Saturday, January 4, 2014

Considering the range of leadership theory

Let's consider the range of theories that purport to describe leadership - all in varying ways! These lenses assist in the understanding of this complex social phenomenon called leadership.  Here are a few common theories just to provide some overview.  We will add to this list together and will choose one or two theories to explore further. Reading list with reference info available by request.

Trait-based leadership Excellent leaders can be shown to do things in similar ways – the ‘great-man’ theory.  Sociologically – leadership involves the power to control and the power to motivate.  Psychologically, great leaders share personality and temperament traits. (Gill, 2006).
Emergent leadership According to Misiolek & Heckman (2005), behaviorally-based leadership theory can provide insights into emergent leadership in virtual environments. This study also provides additional insights into the patterns of leadership that emerge in virtual environments and relationship to leadership behaviors.  Emergent leadership is defined as leadership that emerges over time outside of formal assignment or position.
Contingency theory and leadership This group of theories integrates common leadership considerations in reference to the context.  See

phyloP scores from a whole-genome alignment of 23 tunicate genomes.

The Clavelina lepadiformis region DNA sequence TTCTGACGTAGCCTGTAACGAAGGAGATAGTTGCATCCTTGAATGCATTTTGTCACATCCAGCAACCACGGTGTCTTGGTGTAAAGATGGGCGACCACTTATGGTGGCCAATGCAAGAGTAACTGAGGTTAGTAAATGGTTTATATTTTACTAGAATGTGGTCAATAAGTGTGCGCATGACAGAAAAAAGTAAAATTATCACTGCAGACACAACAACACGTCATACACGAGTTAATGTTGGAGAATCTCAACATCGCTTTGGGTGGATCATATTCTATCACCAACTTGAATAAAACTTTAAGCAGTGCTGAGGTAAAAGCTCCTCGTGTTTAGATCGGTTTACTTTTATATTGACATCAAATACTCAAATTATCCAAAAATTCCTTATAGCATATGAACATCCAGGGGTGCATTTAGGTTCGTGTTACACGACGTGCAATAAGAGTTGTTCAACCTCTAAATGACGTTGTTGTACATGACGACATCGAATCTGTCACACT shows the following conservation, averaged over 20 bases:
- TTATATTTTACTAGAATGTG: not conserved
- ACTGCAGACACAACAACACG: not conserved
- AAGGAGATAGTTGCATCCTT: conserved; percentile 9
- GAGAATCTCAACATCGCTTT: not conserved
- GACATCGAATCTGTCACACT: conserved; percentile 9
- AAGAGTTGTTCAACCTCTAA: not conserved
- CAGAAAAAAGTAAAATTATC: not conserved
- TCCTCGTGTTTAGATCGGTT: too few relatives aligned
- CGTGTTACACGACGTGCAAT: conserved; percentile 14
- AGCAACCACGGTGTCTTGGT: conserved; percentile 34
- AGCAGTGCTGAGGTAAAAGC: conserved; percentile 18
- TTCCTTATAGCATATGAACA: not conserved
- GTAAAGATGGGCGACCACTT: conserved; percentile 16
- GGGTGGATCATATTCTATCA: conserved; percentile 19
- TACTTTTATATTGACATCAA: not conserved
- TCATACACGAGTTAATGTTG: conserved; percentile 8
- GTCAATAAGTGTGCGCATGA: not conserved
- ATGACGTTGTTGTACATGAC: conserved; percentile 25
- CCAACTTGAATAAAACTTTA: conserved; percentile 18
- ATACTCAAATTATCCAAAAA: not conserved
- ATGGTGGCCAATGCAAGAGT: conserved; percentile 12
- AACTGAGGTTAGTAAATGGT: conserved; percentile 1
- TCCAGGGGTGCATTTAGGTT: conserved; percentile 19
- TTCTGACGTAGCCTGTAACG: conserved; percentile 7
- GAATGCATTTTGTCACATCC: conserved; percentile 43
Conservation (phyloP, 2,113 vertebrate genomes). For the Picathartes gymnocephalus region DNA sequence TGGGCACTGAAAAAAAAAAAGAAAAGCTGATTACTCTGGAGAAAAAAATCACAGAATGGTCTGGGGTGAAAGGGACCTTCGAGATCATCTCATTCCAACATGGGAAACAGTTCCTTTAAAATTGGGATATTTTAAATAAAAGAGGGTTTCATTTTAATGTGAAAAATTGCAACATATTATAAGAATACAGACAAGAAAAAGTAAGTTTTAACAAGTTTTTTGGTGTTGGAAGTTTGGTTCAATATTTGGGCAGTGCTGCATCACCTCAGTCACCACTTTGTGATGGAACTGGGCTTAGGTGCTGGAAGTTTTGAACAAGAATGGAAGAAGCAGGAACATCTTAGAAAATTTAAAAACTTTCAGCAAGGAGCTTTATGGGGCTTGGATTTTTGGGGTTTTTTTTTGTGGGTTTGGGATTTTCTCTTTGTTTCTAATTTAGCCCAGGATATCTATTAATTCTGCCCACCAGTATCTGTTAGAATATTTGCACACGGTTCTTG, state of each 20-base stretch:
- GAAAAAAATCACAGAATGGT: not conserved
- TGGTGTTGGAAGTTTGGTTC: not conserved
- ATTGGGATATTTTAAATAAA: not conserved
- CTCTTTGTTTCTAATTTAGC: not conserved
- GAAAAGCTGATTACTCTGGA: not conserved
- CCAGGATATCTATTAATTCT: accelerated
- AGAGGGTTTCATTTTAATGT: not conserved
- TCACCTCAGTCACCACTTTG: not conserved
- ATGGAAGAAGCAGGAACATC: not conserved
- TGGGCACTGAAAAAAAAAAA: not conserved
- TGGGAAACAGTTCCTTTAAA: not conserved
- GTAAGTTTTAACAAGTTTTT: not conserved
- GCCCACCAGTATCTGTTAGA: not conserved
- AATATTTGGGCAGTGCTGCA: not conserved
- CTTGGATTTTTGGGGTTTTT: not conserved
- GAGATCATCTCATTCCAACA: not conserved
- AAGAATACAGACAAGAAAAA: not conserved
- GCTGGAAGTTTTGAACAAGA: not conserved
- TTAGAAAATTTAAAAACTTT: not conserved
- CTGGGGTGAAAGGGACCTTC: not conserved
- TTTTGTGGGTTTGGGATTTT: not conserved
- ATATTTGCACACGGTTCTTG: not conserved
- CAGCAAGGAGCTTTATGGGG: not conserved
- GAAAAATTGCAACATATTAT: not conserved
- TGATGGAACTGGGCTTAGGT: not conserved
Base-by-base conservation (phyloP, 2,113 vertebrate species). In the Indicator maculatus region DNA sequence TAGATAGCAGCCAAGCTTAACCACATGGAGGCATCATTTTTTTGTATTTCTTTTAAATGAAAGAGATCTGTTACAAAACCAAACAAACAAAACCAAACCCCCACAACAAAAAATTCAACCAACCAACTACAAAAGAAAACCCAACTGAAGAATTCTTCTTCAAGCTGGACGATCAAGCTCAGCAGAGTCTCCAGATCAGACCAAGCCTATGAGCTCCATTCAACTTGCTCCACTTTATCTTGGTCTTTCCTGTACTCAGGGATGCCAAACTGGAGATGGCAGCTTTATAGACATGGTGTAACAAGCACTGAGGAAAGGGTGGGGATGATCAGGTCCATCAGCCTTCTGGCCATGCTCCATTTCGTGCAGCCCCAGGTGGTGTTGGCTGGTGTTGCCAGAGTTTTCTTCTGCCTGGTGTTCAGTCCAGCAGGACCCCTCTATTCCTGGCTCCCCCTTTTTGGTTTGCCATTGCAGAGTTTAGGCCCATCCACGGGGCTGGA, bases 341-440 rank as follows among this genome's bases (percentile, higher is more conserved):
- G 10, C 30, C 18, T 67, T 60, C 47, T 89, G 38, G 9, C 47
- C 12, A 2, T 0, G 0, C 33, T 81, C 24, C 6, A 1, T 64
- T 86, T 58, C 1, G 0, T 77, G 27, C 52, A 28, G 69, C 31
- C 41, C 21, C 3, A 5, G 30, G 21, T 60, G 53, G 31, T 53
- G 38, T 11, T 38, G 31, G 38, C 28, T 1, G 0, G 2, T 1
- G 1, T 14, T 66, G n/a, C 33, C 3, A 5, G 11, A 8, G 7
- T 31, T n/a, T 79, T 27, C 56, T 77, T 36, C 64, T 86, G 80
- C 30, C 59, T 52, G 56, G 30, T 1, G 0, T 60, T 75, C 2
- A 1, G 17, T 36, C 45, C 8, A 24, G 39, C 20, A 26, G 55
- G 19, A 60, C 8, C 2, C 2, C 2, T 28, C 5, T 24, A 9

Complexity leadership New on the scene; see for definition.
Transactional leadership

Based on interaction between leader and follower, transactional leaders provide rewards and punishment to require certain behaviors from followers.  The authority of the leader emerges from the transactions that occur in the group, and the careful wielding of legitimate power.
Transformational leadership “In many studies, transformational leadership has emerged as a promising approach in response to increasing demands to develop and implement innovations in schools” (Moolenar et al., 2010, abstract).
Distributed leadership
Distributed leadership has caught the attention of researchers, policy-makers practitioners and educational reformers (Spillane, 2006; Harris, 2008; Leithwood et al., 2009a). It is the leadership idea of the moment, even though its genesis can be traced back to the field of organizational theory in the mid 1960s (Barnard, 1968). Critics argue that distributed leadership is nothing more than a “new orthodoxy” which reinforces managerialist principles (Fitzgerald and Gunter, 2007). Alternatively, others argue it offers a new way of thinking about leadership in schools and provides a powerful tool for transforming leadership practice (Spillane et al., 2001)
Harris, A. (2009).  Distributed leadership: What we3 know. Studies in Educational Leadership, 7(1), 11-21.

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